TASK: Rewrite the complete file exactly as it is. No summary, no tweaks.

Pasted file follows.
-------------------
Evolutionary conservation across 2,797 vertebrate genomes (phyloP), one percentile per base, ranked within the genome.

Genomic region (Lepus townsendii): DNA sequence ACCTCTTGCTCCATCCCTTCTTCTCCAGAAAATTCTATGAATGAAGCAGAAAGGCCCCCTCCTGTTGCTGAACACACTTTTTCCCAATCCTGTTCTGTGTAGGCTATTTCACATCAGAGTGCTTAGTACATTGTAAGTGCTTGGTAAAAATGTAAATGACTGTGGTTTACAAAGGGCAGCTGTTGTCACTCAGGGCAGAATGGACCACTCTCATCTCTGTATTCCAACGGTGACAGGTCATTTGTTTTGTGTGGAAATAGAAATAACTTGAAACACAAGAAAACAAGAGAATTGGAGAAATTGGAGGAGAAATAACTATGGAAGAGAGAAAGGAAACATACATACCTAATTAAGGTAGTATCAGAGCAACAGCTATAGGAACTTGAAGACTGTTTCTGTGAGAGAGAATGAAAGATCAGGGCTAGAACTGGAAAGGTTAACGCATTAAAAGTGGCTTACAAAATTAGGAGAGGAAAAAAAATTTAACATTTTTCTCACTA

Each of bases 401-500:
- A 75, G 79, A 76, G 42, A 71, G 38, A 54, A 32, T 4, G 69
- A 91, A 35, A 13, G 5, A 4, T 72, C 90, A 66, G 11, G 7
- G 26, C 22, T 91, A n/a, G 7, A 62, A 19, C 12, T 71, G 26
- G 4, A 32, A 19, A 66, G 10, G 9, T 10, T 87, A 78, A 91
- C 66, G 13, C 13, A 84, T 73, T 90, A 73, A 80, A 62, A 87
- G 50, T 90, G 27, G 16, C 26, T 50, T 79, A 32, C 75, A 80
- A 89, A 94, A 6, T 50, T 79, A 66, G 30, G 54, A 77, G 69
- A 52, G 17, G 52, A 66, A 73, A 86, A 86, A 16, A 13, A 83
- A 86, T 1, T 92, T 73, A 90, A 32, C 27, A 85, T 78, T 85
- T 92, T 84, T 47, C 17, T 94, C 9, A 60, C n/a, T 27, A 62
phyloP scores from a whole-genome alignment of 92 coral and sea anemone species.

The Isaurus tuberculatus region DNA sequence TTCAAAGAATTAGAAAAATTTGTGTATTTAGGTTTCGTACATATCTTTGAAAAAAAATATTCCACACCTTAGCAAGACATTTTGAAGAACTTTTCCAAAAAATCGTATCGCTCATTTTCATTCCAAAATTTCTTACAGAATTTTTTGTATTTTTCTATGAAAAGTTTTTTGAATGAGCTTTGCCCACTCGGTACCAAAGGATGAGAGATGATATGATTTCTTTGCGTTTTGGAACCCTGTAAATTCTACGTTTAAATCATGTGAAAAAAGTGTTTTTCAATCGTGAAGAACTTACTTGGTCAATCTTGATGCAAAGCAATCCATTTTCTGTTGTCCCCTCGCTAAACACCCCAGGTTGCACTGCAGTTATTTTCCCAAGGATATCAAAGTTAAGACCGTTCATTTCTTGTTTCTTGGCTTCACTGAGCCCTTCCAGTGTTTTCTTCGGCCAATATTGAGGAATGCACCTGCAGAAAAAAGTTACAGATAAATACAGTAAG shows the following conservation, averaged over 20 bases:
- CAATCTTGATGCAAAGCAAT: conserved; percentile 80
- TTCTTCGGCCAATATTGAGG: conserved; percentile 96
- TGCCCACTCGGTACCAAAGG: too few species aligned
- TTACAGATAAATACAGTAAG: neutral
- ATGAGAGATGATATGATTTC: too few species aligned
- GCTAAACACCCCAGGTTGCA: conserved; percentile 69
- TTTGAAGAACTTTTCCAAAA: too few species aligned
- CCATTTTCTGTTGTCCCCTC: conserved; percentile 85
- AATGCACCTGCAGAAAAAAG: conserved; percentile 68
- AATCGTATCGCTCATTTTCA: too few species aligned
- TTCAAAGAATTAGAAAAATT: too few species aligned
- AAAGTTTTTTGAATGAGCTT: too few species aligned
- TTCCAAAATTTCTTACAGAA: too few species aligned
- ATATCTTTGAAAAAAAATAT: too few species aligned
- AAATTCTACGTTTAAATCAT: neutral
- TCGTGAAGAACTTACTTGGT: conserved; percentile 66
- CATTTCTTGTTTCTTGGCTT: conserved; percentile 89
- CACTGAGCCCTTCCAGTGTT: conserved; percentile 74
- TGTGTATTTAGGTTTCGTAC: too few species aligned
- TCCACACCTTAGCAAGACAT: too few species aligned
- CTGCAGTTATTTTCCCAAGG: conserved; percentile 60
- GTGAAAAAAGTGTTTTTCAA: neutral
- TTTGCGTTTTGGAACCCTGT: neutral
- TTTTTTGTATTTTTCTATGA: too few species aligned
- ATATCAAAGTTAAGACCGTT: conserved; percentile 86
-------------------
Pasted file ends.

Evolutionary conservation across 2,797 vertebrate genomes (phyloP), one percentile per base, ranked within the genome.

Genomic region (Lepus townsendii): DNA sequence ACCTCTTGCTCCATCCCTTCTTCTCCAGAAAATTCTATGAATGAAGCAGAAAGGCCCCCTCCTGTTGCTGAACACACTTTTTCCCAATCCTGTTCTGTGTAGGCTATTTCACATCAGAGTGCTTAGTACATTGTAAGTGCTTGGTAAAAATGTAAATGACTGTGGTTTACAAAGGGCAGCTGTTGTCACTCAGGGCAGAATGGACCACTCTCATCTCTGTATTCCAACGGTGACAGGTCATTTGTTTTGTGTGGAAATAGAAATAACTTGAAACACAAGAAAACAAGAGAATTGGAGAAATTGGAGGAGAAATAACTATGGAAGAGAGAAAGGAAACATACATACCTAATTAAGGTAGTATCAGAGCAACAGCTATAGGAACTTGAAGACTGTTTCTGTGAGAGAGAATGAAAGATCAGGGCTAGAACTGGAAAGGTTAACGCATTAAAAGTGGCTTACAAAATTAGGAGAGGAAAAAAAATTTAACATTTTTCTCACTA

Each of bases 401-500:
- A 75, G 79, A 76, G 42, A 71, G 38, A 54, A 32, T 4, G 69
- A 91, A 35, A 13, G 5, A 4, T 72, C 90, A 66, G 11, G 7
- G 26, C 22, T 91, A n/a, G 7, A 62, A 19, C 12, T 71, G 26
- G 4, A 32, A 19, A 66, G 10, G 9, T 10, T 87, A 78, A 91
- C 66, G 13, C 13, A 84, T 73, T 90, A 73, A 80, A 62, A 87
- G 50, T 90, G 27, G 16, C 26, T 50, T 79, A 32, C 75, A 80
- A 89, A 94, A 6, T 50, T 79, A 66, G 30, G 54, A 77, G 69
- A 52, G 17, G 52, A 66, A 73, A 86, A 86, A 16, A 13, A 83
- A 86, T 1, T 92, T 73, A 90, A 32, C 27, A 85, T 78, T 85
- T 92, T 84, T 47, C 17, T 94, C 9, A 60, C n/a, T 27, A 62
phyloP scores from a whole-genome alignment of 92 coral and sea anemone species.

The Isaurus tuberculatus region DNA sequence TTCAAAGAATTAGAAAAATTTGTGTATTTAGGTTTCGTACATATCTTTGAAAAAAAATATTCCACACCTTAGCAAGACATTTTGAAGAACTTTTCCAAAAAATCGTATCGCTCATTTTCATTCCAAAATTTCTTACAGAATTTTTTGTATTTTTCTATGAAAAGTTTTTTGAATGAGCTTTGCCCACTCGGTACCAAAGGATGAGAGATGATATGATTTCTTTGCGTTTTGGAACCCTGTAAATTCTACGTTTAAATCATGTGAAAAAAGTGTTTTTCAATCGTGAAGAACTTACTTGGTCAATCTTGATGCAAAGCAATCCATTTTCTGTTGTCCCCTCGCTAAACACCCCAGGTTGCACTGCAGTTATTTTCCCAAGGATATCAAAGTTAAGACCGTTCATTTCTTGTTTCTTGGCTTCACTGAGCCCTTCCAGTGTTTTCTTCGGCCAATATTGAGGAATGCACCTGCAGAAAAAAGTTACAGATAAATACAGTAAG shows the following conservation, averaged over 20 bases:
- CAATCTTGATGCAAAGCAAT: conserved; percentile 80
- TTCTTCGGCCAATATTGAGG: conserved; percentile 96
- TGCCCACTCGGTACCAAAGG: too few species aligned
- TTACAGATAAATACAGTAAG: neutral
- ATGAGAGATGATATGATTTC: too few species aligned
- GCTAAACACCCCAGGTTGCA: conserved; percentile 69
- TTTGAAGAACTTTTCCAAAA: too few species aligned
- CCATTTTCTGTTGTCCCCTC: conserved; percentile 85
- AATGCACCTGCAGAAAAAAG: conserved; percentile 68
- AATCGTATCGCTCATTTTCA: too few species aligned
- TTCAAAGAATTAGAAAAATT: too few species aligned
- AAAGTTTTTTGAATGAGCTT: too few species aligned
- TTCCAAAATTTCTTACAGAA: too few species aligned
- ATATCTTTGAAAAAAAATAT: too few species aligned
- AAATTCTACGTTTAAATCAT: neutral
- TCGTGAAGAACTTACTTGGT: conserved; percentile 66
- CATTTCTTGTTTCTTGGCTT: conserved; percentile 89
- CACTGAGCCCTTCCAGTGTT: conserved; percentile 74
- TGTGTATTTAGGTTTCGTAC: too few species aligned
- TCCACACCTTAGCAAGACAT: too few species aligned
- CTGCAGTTATTTTCCCAAGG: conserved; percentile 60
- GTGAAAAAAGTGTTTTTCAA: neutral
- TTTGCGTTTTGGAACCCTGT: neutral
- TTTTTTGTATTTTTCTATGA: too few species aligned
- ATATCAAAGTTAAGACCGTT: conserved; percentile 86